August 5, 2013
Saturday I had a run in with some fruit at the farmer’s market and ended up with more than could fit in my smallish fridge.
I found some blueberries, and some lovely ripe yellow apples. I set the apples on the counter in a bowl, and my house started smelling like September…time to throw everything in the pot to jar and fill the pantry.
I mixed blueberries, a package of frozen dewberries, apples, and the juice and zest of two lemons. I added some sugar, but not too much. I simmered the whole thing for about 20 minutes or so, and then let it sit for a few hours. Then I reheated it, and processed the jars in a hot water bath.
I am planning on making fruit tarts with pastry cream in the fall and winter. Nothing like opening a can of fruit dump pouring it into a pie shell and calling it homemade. Very easy later on down the line.
April 14, 2013
My friend Darin posted a picture of oatmeal pie on her blog a few weeks ago, and I have been wanting to make it ever since.
I started to think about all the things that I like about oatmeal. Milky, sweet, buttery…
I found a few recipes, and altered them a bit to find something that I thought would work. I don’t like things super sweet, so I cut down the sugar a lot. I also really like the toasted flavor of lyles golden syrup (my mom carries it at the At Home Store), so I substituted it for the corn syrup I saw in many recipes. And I added a lot of chopped pecans, some cream, and a dollop of yogurt for good measure.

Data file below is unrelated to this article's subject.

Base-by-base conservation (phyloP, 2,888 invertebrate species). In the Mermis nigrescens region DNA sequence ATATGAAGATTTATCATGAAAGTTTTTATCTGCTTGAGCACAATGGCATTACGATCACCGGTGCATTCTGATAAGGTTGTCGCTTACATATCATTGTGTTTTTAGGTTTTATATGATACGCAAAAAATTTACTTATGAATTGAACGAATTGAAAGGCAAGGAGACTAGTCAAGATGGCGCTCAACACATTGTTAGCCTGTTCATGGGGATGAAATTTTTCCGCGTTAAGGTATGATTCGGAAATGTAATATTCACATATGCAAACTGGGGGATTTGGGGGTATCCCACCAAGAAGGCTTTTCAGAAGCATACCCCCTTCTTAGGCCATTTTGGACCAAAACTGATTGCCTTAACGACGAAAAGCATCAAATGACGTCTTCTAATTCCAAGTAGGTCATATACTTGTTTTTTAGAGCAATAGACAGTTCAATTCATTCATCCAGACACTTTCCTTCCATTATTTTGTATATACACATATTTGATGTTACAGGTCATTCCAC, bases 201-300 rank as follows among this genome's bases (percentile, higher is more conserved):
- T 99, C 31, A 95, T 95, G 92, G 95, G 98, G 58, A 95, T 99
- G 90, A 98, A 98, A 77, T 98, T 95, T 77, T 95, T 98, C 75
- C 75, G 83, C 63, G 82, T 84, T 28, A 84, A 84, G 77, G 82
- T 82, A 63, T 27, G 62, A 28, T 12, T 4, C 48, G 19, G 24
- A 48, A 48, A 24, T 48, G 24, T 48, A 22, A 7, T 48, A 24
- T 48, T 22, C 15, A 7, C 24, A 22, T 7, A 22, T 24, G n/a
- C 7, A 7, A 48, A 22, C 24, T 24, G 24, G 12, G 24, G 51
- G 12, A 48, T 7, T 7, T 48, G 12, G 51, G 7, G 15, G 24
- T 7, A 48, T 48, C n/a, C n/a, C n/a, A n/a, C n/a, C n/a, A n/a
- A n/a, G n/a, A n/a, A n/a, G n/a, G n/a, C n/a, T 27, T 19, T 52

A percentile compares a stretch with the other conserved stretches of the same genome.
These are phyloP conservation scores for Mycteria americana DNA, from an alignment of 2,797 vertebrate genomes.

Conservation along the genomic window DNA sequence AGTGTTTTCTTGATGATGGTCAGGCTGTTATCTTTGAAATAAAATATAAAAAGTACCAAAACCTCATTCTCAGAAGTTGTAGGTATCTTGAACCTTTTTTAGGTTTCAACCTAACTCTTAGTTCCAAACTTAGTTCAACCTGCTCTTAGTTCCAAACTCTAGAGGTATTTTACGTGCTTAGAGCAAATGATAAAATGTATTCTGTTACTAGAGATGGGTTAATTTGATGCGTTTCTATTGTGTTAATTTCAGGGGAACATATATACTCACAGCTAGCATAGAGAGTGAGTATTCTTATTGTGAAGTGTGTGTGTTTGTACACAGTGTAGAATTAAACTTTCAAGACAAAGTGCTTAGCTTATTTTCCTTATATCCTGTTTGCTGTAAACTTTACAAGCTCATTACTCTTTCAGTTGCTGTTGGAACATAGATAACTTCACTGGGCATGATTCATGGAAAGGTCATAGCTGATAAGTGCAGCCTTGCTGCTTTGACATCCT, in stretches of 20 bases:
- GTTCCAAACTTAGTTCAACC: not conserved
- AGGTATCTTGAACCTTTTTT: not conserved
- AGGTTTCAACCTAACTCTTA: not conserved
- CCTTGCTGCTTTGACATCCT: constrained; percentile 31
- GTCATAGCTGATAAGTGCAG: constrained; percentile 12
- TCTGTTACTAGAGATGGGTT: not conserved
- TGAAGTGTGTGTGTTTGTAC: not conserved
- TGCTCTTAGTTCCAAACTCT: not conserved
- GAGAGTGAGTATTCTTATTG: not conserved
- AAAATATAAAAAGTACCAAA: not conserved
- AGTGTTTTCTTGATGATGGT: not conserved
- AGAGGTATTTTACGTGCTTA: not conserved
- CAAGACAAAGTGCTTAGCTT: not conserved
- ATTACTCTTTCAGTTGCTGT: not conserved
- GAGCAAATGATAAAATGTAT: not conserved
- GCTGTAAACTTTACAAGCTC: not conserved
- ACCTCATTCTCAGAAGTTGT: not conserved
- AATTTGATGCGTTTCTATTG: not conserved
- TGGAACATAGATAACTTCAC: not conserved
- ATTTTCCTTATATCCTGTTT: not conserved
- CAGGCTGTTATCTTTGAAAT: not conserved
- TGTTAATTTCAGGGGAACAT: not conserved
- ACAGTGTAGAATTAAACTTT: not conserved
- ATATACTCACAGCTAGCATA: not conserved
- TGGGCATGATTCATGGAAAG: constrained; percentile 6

The final recipe came out like this.
Pie dough for one 9″ pie crust, no top (1/2 the recipe)
Mix the following dry ingredients and set aside:
1 cup old-fashioned oats
2/3 cup roughly chopped pecans
a shake or two of salt
In a separate bowl combine the following ingredients:
1/4 cup cream
1/3 cup brown sugar
1/2 cup lyles golden syrup
1 t vanilla
3 T melted butter
1 dollop (a healthy tablespoon) of yogurt or sour cream
Stir the wet ingredients until everything is nicely mixed together. Add the dry ingredients, and mix thoroughly. Pour into 9″ pie crust. Bake in a 325 degree oven for 50-55 minutes. It will be a little bit golden on the top.
Cool on a metal rack.
The pie isn’t very sweet, and is a little bit crumbly, but I like it that way. It is very rich, but can almost pass off as healthy because of the lower sugar content.
photo credit Chloe Hennesy (My guest, and excuse for pie baking!)
September 8, 2011
One of my favorite easy cake recipes. Rich, not too sweet, and full of chocolate.
First was to butter, flour, and paper the baking tins. I learned the hard way not to skimp on this step. The cake comes right out of the pan, no problem, if you do this!
Next I melted the chocolate pieces. (I used 8oz semi-sweet baking chocolate from the store. ) I melted the chocolate in an improvised double boiler, and set it aside to cool.